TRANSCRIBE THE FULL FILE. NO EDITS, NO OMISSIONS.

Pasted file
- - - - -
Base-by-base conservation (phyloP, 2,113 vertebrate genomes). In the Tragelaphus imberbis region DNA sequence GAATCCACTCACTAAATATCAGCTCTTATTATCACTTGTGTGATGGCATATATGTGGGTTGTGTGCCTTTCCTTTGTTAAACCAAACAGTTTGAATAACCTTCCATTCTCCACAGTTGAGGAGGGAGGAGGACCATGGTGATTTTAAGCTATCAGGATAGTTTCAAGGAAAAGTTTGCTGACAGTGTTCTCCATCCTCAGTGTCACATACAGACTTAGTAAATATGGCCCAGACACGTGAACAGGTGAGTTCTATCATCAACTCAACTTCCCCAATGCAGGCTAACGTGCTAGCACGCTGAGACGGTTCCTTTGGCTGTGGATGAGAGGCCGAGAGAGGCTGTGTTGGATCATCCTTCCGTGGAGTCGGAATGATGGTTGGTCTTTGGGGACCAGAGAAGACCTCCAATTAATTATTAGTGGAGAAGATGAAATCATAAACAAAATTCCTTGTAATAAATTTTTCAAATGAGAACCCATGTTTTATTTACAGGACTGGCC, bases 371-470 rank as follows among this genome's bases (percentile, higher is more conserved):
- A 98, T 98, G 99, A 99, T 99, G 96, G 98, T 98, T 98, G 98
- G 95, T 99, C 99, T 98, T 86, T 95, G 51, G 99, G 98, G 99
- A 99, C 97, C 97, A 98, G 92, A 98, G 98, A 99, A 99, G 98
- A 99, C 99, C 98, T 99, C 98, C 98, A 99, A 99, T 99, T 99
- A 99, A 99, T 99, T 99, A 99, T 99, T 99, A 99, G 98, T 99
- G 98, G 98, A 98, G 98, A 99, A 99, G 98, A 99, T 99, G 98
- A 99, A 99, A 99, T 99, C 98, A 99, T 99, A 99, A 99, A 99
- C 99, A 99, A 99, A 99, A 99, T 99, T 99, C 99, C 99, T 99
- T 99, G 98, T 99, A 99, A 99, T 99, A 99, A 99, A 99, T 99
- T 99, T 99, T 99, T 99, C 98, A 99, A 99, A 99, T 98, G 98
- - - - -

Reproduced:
Base-by-base conservation (phyloP, 2,113 vertebrate genomes). In the Tragelaphus imberbis region DNA sequence GAATCCACTCACTAAATATCAGCTCTTATTATCACTTGTGTGATGGCATATATGTGGGTTGTGTGCCTTTCCTTTGTTAAACCAAACAGTTTGAATAACCTTCCATTCTCCACAGTTGAGGAGGGAGGAGGACCATGGTGATTTTAAGCTATCAGGATAGTTTCAAGGAAAAGTTTGCTGACAGTGTTCTCCATCCTCAGTGTCACATACAGACTTAGTAAATATGGCCCAGACACGTGAACAGGTGAGTTCTATCATCAACTCAACTTCCCCAATGCAGGCTAACGTGCTAGCACGCTGAGACGGTTCCTTTGGCTGTGGATGAGAGGCCGAGAGAGGCTGTGTTGGATCATCCTTCCGTGGAGTCGGAATGATGGTTGGTCTTTGGGGACCAGAGAAGACCTCCAATTAATTATTAGTGGAGAAGATGAAATCATAAACAAAATTCCTTGTAATAAATTTTTCAAATGAGAACCCATGTTTTATTTACAGGACTGGCC, bases 371-470 rank as follows among this genome's bases (percentile, higher is more conserved):
- A 98, T 98, G 99, A 99, T 99, G 96, G 98, T 98, T 98, G 98
- G 95, T 99, C 99, T 98, T 86, T 95, G 51, G 99, G 98, G 99
- A 99, C 97, C 97, A 98, G 92, A 98, G 98, A 99, A 99, G 98
- A 99, C 99, C 98, T 99, C 98, C 98, A 99, A 99, T 99, T 99
- A 99, A 99, T 99, T 99, A 99, T 99, T 99, A 99, G 98, T 99
- G 98, G 98, A 98, G 98, A 99, A 99, G 98, A 99, T 99, G 98
- A 99, A 99, A 99, T 99, C 98, A 99, T 99, A 99, A 99, A 99
- C 99, A 99, A 99, A 99, A 99, T 99, T 99, C 99, C 99, T 99
- T 99, G 98, T 99, A 99, A 99, T 99, A 99, A 99, A 99, T 99
- T 99, T 99, T 99, T 99, C 98, A 99, A 99, A 99, T 98, G 98